One pastor once said that he plans “one habit to stop, and one habit to start every year. So I started doing the same, starting a few years ago.
I’ve always wanted to drink more water, but it still felt like a cumbersome routine. But last year, I decided to drink 2L of water a day, and the thing I did differently was to get a 2L bottle and fill it up every morning. I knew from experience that getting up to get more water in the middle of work was the main friction point preventing me from drinking more water. Except for a few days, I ended up doing it last year. I felt better and more energetic than before, and I can comfortably say it is part of my daily habit now. A small tweak in my routine immensely helped me to experience a significant change.
In the same way, every year, I try to change one or two things in our church service. As service format remains pretty much the same for a year, you can call it a “habit” or “routine” for our communal worship. As it is our routine, one or two tweaks are often necessary and beneficial for people to experience God differently and better understand the message.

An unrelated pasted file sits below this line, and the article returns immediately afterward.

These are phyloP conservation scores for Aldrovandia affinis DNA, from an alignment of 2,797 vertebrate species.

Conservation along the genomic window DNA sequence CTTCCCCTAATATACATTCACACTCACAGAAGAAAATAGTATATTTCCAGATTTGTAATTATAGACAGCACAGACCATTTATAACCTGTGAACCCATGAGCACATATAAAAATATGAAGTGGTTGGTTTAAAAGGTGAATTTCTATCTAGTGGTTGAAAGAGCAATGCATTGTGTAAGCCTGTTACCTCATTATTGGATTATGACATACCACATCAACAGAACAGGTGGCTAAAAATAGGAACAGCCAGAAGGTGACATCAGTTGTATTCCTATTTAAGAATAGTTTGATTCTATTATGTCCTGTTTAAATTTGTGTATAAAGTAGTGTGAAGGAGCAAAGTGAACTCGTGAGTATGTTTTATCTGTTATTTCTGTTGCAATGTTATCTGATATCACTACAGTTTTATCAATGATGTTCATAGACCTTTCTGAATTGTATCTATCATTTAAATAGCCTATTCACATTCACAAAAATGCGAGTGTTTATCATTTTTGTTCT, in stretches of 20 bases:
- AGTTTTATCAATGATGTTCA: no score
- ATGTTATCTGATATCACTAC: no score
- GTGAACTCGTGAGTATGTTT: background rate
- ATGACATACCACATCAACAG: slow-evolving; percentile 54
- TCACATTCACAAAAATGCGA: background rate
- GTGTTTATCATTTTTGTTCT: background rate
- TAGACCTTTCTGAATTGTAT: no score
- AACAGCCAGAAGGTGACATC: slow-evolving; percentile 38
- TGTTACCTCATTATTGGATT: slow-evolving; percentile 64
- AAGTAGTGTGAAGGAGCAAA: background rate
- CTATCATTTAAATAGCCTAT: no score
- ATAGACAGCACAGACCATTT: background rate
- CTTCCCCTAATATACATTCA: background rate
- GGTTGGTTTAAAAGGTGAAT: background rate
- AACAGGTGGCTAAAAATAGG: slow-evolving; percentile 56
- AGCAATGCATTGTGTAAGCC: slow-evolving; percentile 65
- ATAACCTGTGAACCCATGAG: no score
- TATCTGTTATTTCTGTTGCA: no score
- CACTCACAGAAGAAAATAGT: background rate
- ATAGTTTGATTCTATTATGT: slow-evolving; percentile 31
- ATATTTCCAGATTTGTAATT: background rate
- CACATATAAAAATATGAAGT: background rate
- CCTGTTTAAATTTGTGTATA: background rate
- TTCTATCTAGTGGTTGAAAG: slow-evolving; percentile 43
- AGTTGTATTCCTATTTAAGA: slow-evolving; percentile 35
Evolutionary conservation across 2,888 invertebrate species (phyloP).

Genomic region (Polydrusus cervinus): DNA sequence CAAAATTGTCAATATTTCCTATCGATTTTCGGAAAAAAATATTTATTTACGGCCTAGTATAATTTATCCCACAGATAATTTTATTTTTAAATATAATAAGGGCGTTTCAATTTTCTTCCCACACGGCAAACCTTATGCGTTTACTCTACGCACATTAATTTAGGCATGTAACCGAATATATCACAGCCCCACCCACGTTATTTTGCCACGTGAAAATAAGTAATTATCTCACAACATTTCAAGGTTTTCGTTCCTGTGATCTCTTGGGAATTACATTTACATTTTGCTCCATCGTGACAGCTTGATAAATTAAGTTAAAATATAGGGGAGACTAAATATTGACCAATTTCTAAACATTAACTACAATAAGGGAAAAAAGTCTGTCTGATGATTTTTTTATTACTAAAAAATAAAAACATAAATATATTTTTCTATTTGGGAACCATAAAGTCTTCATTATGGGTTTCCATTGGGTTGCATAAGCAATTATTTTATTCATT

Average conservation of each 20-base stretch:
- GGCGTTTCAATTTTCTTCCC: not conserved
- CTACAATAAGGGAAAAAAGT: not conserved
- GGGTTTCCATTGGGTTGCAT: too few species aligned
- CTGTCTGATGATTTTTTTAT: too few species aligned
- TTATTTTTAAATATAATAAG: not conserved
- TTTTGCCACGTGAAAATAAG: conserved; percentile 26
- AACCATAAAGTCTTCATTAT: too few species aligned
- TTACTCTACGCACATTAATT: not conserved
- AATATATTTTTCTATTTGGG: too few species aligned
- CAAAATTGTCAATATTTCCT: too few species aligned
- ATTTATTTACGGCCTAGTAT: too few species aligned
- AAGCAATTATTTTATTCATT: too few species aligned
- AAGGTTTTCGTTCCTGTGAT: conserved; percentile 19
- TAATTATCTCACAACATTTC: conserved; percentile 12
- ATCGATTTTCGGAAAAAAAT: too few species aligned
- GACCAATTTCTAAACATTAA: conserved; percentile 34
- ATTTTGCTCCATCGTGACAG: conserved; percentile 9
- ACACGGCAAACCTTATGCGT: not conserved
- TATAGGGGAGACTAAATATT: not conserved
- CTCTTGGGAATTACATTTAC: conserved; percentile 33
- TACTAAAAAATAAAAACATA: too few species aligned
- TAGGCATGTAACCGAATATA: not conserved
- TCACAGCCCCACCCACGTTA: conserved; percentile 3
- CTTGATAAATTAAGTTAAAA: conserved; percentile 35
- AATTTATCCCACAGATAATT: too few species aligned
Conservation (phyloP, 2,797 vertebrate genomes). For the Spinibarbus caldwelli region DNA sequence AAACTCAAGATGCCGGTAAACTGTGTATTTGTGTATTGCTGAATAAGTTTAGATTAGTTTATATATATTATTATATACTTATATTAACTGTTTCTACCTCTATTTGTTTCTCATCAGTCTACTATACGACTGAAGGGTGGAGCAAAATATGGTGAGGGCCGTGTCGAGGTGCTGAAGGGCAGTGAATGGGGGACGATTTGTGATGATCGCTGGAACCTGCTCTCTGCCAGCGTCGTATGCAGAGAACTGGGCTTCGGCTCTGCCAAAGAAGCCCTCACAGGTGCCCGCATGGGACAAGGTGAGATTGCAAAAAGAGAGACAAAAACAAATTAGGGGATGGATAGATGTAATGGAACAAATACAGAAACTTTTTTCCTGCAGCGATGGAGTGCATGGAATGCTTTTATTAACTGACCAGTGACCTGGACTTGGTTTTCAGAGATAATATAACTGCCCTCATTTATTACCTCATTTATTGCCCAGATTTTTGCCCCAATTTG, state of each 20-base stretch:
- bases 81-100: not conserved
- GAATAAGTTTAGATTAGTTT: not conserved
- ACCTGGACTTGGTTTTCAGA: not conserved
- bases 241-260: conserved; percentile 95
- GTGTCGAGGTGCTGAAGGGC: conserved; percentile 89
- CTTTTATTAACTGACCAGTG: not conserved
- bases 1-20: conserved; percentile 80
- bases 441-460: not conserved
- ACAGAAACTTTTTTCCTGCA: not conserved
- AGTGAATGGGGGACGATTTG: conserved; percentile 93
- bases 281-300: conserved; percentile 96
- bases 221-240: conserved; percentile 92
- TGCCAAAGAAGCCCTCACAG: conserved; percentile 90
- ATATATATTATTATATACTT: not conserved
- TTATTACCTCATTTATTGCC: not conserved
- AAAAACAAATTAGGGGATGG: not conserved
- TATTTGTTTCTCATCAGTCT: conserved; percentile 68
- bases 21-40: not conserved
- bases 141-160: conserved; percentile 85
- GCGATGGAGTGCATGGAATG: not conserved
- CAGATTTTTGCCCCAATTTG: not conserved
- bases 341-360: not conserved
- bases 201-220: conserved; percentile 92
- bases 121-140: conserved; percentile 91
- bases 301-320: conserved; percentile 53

What will change this year is “scripture reading.” I had an ambivalent feeling about scripture reading as many modern churches don’t do scripture reading. But watching some other thriving churches that do it and do it well, I am beginning to see greater importance of this practice. Apostle Paul also admonishes his prodigy Timothy to “devote himself to public reading of scripture.” (1 Timothy 4:13) With this change, offering time will move after scripture reading, not before, to avoid me going in and out before the sermon.
I have been leading the scripture reading, but Pastor Anthony will begin to lead the time from this year. I believe having the scripture read through a different voice will add freshness to our service. How we respond will change as well. We will stop saying, “All people said, Amen.” When Pastor Anthony finishes the reading with, “This is the Word of the Lord,” please respond with “Thanks be to God.” Though non-Christians don’t have to believe it is as the Word of God, Christians’ confession of faith and decision is to receive as so, with gratitude.